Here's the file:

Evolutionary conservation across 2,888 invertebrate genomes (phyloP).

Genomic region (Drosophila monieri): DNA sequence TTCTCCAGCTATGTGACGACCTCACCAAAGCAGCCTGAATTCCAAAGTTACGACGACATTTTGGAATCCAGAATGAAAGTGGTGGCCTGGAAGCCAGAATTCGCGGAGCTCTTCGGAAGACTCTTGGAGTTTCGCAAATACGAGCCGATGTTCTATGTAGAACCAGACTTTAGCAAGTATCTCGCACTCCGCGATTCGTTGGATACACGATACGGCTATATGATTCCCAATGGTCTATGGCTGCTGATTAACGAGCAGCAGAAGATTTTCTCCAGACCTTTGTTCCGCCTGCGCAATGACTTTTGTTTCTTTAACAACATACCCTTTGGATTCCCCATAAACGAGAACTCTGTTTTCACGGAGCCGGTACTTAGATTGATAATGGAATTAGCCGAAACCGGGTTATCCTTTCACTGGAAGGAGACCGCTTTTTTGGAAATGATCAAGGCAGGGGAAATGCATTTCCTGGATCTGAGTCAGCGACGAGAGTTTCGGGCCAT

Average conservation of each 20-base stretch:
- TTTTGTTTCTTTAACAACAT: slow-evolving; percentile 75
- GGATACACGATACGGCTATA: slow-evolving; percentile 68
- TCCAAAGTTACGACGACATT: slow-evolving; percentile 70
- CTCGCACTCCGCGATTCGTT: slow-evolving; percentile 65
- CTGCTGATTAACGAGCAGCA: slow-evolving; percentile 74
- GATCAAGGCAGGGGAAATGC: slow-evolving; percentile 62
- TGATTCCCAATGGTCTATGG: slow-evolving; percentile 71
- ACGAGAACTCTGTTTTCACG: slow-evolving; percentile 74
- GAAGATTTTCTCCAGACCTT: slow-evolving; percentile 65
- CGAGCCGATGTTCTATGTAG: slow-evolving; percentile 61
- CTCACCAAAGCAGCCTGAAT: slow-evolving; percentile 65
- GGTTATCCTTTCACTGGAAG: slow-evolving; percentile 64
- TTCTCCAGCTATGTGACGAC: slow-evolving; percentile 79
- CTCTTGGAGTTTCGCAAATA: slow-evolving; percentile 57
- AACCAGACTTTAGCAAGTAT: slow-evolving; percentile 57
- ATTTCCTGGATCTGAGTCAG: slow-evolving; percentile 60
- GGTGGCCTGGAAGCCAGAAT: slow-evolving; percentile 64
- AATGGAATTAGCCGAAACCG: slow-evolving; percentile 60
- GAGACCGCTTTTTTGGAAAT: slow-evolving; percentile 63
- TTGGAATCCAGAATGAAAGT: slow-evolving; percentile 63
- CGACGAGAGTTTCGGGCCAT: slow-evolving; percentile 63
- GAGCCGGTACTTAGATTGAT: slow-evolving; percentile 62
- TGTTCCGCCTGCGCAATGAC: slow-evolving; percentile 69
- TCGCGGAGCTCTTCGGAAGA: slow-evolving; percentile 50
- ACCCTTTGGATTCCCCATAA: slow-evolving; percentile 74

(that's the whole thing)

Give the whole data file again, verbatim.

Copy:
Evolutionary conservation across 2,888 invertebrate genomes (phyloP).

Genomic region (Drosophila monieri): DNA sequence TTCTCCAGCTATGTGACGACCTCACCAAAGCAGCCTGAATTCCAAAGTTACGACGACATTTTGGAATCCAGAATGAAAGTGGTGGCCTGGAAGCCAGAATTCGCGGAGCTCTTCGGAAGACTCTTGGAGTTTCGCAAATACGAGCCGATGTTCTATGTAGAACCAGACTTTAGCAAGTATCTCGCACTCCGCGATTCGTTGGATACACGATACGGCTATATGATTCCCAATGGTCTATGGCTGCTGATTAACGAGCAGCAGAAGATTTTCTCCAGACCTTTGTTCCGCCTGCGCAATGACTTTTGTTTCTTTAACAACATACCCTTTGGATTCCCCATAAACGAGAACTCTGTTTTCACGGAGCCGGTACTTAGATTGATAATGGAATTAGCCGAAACCGGGTTATCCTTTCACTGGAAGGAGACCGCTTTTTTGGAAATGATCAAGGCAGGGGAAATGCATTTCCTGGATCTGAGTCAGCGACGAGAGTTTCGGGCCAT

Average conservation of each 20-base stretch:
- TTTTGTTTCTTTAACAACAT: slow-evolving; percentile 75
- GGATACACGATACGGCTATA: slow-evolving; percentile 68
- TCCAAAGTTACGACGACATT: slow-evolving; percentile 70
- CTCGCACTCCGCGATTCGTT: slow-evolving; percentile 65
- CTGCTGATTAACGAGCAGCA: slow-evolving; percentile 74
- GATCAAGGCAGGGGAAATGC: slow-evolving; percentile 62
- TGATTCCCAATGGTCTATGG: slow-evolving; percentile 71
- ACGAGAACTCTGTTTTCACG: slow-evolving; percentile 74
- GAAGATTTTCTCCAGACCTT: slow-evolving; percentile 65
- CGAGCCGATGTTCTATGTAG: slow-evolving; percentile 61
- CTCACCAAAGCAGCCTGAAT: slow-evolving; percentile 65
- GGTTATCCTTTCACTGGAAG: slow-evolving; percentile 64
- TTCTCCAGCTATGTGACGAC: slow-evolving; percentile 79
- CTCTTGGAGTTTCGCAAATA: slow-evolving; percentile 57
- AACCAGACTTTAGCAAGTAT: slow-evolving; percentile 57
- ATTTCCTGGATCTGAGTCAG: slow-evolving; percentile 60
- GGTGGCCTGGAAGCCAGAAT: slow-evolving; percentile 64
- AATGGAATTAGCCGAAACCG: slow-evolving; percentile 60
- GAGACCGCTTTTTTGGAAAT: slow-evolving; percentile 63
- TTGGAATCCAGAATGAAAGT: slow-evolving; percentile 63
- CGACGAGAGTTTCGGGCCAT: slow-evolving; percentile 63
- GAGCCGGTACTTAGATTGAT: slow-evolving; percentile 62
- TGTTCCGCCTGCGCAATGAC: slow-evolving; percentile 69
- TCGCGGAGCTCTTCGGAAGA: slow-evolving; percentile 50
- ACCCTTTGGATTCCCCATAA: slow-evolving; percentile 74